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January 23, 2013


The Next Big Thing is a blog hop interview, giving authors from around the world the chance to answer 10 questions about their new book, and at the same time introducing the writer who tagged them and adding up to 5 more writers who then repeat the process … simple!

Alrene Hughes,  author of Martha’s Girls, tagged me in The Next Big Thing blog hop. Martha’s Girls, a family saga set in Belfast in WWII, is her debut novel, published by Matador and available as a paperback and an e book. You can read Alrene’s Next Big Thing blog post here:-

Now it’s my turn at interview:

1)      What is the title of your next book?  ‘Running with Crows – The Life and Death of a Black and Tan’

2)      Where did the idea come from for the book? A cousin asked me to research the truth of her late father’s claim to be related to a man who was hanged for murder – a Black and Tan.  As yet, I have found no proof that she and her father are related to the man, but the truth behind the incident was a very compelling story and one which has never before been told.

3)      What genre does your book fall under?   I would describe it as a literary work of historical fiction.

4)      What actors would you choose to play the part of your characters in a movie rendition?  I think Owen McDonnell [who starred as Garda Sergeant Jack Driscoll in RTE Television series ‘Single-Handed’] would be perfect in the lead rôle.  He was a very credible policeman in ‘Single-Handed’ but the role of William Mitchell, soldier and policeman, would challenge his linguistic and emotional acting skills to good effect.    

5)      What is the one sentence synopsis of your book?  This is a research-based novel telling the forgotten story of a tragic man – the only member of the British Crown Forces to be executed for murder during the Irish War of Independence

6)      Will your book be self published or represented by an agency?  It will be self published initially at least, because the lead-in time taken by traditional publishing processes is far too long and life is too short.

7)      How long did it take you to write the first draft of the manuscript? The research took around two years but I completed the first draft in around six months.

8)      What other books would you compare this story to within your genre?  It would perhaps stand comparison to Kevin McCarthy’s novel ‘Peeler’, or to Paul Laverty’s script for the film ‘The Wind That Shakes The Barley’, though my story is not purely fiction but is closely based on true and tragic events. Remarkably little fiction has been set in this tense and pivotal area of British and Irish history.

9)    Who or what inspired you to write this book?  I was inspired firstly by having, with great difficulty and after a long search, uncovered  official papers which suggest a possible miscarriage of justice in the Mitchell case, and secondly by the fact that no-one has ever told the unique story of this tragic man who was hanged for murder in 1921.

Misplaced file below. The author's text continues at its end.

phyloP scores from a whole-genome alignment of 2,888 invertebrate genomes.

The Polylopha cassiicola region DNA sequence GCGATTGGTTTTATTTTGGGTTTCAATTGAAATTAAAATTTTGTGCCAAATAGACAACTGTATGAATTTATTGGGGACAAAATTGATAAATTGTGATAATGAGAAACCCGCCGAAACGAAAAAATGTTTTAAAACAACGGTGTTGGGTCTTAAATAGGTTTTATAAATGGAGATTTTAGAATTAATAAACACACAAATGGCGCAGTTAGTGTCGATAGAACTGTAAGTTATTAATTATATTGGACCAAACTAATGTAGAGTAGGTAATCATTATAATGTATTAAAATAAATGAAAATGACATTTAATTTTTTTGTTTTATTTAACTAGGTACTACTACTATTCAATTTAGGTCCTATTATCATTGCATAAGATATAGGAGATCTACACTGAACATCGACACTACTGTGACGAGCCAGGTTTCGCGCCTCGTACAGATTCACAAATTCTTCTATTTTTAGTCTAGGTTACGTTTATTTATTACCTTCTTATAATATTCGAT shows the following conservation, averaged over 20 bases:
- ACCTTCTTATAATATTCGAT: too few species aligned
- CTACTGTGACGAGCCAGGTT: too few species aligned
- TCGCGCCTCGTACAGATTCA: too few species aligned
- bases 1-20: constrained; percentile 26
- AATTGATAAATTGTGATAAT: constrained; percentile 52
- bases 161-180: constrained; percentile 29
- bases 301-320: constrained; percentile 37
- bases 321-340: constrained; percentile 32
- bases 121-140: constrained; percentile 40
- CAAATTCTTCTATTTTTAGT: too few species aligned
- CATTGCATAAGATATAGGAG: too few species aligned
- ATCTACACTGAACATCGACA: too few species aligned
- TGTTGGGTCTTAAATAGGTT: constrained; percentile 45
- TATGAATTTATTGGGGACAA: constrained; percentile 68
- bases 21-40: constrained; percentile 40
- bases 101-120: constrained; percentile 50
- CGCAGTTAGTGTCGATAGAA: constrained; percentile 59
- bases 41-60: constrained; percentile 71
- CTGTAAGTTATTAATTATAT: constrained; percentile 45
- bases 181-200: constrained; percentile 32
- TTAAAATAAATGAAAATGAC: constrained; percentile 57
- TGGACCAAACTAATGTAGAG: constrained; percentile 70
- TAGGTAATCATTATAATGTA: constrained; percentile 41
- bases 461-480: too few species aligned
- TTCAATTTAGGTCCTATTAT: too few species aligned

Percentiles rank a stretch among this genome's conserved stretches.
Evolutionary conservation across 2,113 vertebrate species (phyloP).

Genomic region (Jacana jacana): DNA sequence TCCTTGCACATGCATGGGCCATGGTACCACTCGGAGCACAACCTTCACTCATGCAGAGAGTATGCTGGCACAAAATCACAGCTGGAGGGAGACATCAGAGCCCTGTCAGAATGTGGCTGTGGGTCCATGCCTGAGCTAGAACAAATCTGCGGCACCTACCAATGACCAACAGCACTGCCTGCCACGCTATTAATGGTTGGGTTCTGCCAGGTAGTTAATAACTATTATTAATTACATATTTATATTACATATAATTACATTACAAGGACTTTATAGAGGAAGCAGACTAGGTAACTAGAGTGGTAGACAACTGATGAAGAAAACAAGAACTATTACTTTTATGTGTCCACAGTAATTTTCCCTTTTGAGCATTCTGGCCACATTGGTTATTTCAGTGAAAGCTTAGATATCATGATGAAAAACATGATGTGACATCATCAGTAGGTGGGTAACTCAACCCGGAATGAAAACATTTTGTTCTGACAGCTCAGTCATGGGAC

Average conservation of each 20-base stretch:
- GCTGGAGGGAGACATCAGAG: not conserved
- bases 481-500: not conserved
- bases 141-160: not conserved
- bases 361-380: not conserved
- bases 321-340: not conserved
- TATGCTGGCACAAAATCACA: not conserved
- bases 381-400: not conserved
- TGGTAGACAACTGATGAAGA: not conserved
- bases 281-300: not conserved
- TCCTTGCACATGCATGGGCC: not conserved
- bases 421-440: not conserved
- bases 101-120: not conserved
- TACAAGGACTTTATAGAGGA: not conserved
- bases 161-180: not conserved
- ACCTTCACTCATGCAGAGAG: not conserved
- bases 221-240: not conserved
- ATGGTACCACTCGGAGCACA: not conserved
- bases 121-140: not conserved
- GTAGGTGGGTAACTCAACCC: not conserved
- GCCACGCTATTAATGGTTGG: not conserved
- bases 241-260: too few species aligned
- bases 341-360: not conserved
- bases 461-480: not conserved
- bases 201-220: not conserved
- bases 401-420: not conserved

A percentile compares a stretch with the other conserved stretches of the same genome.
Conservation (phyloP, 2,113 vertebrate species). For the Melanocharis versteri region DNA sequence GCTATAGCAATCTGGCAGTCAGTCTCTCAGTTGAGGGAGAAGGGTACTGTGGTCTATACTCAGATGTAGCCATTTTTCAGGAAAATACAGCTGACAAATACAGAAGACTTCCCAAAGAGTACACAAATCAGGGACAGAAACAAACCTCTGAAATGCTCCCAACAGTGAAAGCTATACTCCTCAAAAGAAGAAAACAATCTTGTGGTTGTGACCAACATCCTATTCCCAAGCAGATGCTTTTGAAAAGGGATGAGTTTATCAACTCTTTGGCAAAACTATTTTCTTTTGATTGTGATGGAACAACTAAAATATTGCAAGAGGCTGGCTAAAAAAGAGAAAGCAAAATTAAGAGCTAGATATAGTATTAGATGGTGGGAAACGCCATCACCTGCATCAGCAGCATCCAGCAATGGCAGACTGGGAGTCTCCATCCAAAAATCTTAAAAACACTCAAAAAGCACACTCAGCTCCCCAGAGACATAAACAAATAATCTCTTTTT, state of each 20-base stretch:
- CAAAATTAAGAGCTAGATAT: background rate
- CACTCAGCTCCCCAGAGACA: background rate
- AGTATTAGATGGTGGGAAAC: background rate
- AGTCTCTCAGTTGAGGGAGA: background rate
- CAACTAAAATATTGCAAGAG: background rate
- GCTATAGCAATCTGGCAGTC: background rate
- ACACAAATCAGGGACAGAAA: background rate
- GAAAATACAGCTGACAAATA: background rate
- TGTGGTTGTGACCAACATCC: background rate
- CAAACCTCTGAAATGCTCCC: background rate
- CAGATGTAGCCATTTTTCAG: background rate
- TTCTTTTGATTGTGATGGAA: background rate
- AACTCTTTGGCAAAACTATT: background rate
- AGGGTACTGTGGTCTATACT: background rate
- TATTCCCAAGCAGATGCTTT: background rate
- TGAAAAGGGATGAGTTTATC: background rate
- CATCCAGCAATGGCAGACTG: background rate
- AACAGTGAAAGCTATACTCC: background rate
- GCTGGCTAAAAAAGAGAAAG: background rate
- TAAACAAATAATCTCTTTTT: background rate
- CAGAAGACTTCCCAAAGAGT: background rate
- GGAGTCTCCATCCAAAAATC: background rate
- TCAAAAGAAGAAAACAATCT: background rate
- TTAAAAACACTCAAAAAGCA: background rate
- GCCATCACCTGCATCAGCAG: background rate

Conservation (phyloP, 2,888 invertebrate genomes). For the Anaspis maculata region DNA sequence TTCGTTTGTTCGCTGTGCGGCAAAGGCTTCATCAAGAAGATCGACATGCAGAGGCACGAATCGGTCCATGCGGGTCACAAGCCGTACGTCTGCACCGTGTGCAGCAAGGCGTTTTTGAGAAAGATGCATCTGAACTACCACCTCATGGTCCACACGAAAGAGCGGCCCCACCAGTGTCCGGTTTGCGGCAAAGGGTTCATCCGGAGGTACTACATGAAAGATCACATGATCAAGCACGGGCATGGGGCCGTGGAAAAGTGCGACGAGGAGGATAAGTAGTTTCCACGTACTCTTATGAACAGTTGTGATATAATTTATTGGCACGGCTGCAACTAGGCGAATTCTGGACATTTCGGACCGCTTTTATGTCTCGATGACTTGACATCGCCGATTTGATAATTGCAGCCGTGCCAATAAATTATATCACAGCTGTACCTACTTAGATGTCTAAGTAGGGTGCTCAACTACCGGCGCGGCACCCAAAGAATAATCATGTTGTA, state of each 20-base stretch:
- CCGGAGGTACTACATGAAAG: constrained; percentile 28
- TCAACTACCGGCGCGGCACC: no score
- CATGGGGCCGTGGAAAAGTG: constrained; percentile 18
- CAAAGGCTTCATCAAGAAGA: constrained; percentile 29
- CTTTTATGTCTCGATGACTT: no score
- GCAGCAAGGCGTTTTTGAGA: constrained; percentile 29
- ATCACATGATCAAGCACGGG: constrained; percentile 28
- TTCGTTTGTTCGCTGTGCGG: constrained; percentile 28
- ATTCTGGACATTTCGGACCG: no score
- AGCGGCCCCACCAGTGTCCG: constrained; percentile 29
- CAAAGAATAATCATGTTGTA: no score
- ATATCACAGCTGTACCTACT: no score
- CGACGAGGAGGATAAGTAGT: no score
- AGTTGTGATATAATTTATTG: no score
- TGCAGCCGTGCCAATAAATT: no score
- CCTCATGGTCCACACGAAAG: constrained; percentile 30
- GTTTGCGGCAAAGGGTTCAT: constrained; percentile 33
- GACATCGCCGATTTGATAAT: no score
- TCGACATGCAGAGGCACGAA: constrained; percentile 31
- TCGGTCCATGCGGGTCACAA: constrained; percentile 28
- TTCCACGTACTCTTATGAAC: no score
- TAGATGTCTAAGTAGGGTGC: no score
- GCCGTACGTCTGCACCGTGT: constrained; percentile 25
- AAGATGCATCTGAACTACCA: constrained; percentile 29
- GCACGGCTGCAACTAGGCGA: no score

10)   What else about the book might pique the reader’s interest?  I do not write about Tudor Queens or Roman gladiators.  My urge is to write about ordinary people who find themselves in extraordinary situations. Mitchell was a helpless pawn in a dirty political game and the outcome of Mitchell’s trial was apparently decided before it had even begun. My book reveals why…

Running with Crows is due to be published on 1 March 2013 and will be available in both paperback and kindle editions.   Now let me introduce some writers who will be posting their Next Big Thing blogs on Weds 30 January:  author of Saxon’s Bane:

Geoff Gudgion is a serviceman turned businessman turned author, and he writes novels about present-day people whose lives are affected by the past.  His plots tend to have an ethereal dimension, perhaps a scent of an ‘otherness’, and be grounded in the history and landscape of England.  His début novel, ‘Saxon’s Bane’, is set in the present day but has at its heart a Saxon legend. It will be released by Solaris Books in September 2013.

William V. Kelly is an ex-Royal Navy man turned marine engineer turned novelist, whose début novel recounts the adventures of self-driven, high living, well-travelled and good-humoured Irishman Mike Ballantyne. Until The Fat Man Sings is about to be published in kindle edition.

Richard Walmsley lived in Puglia (Southern Italy) for eight years, teaching English as a foreign language at the University of Lecce. His two novels – soon to be three – breathe the atmosphere of this part of the Italian peninsular. He writes about romance, intrigue and the ever present tentacles of the mafia. A recurring theme in his books is the “duality” of Italian life experienced by this ancient people. Things are rarely as they appear to be on the surface as the inhabitants live 21st century lives in the shadow of strong family ties and beliefs, which often appear to exert a greater influence than modernity. His novels are laced with humour as he follows the many twists and turns in the story line.

His first novel, Dancing to the Pizzica :

has recently been followed by a second: The Demise of Judge Grassi:




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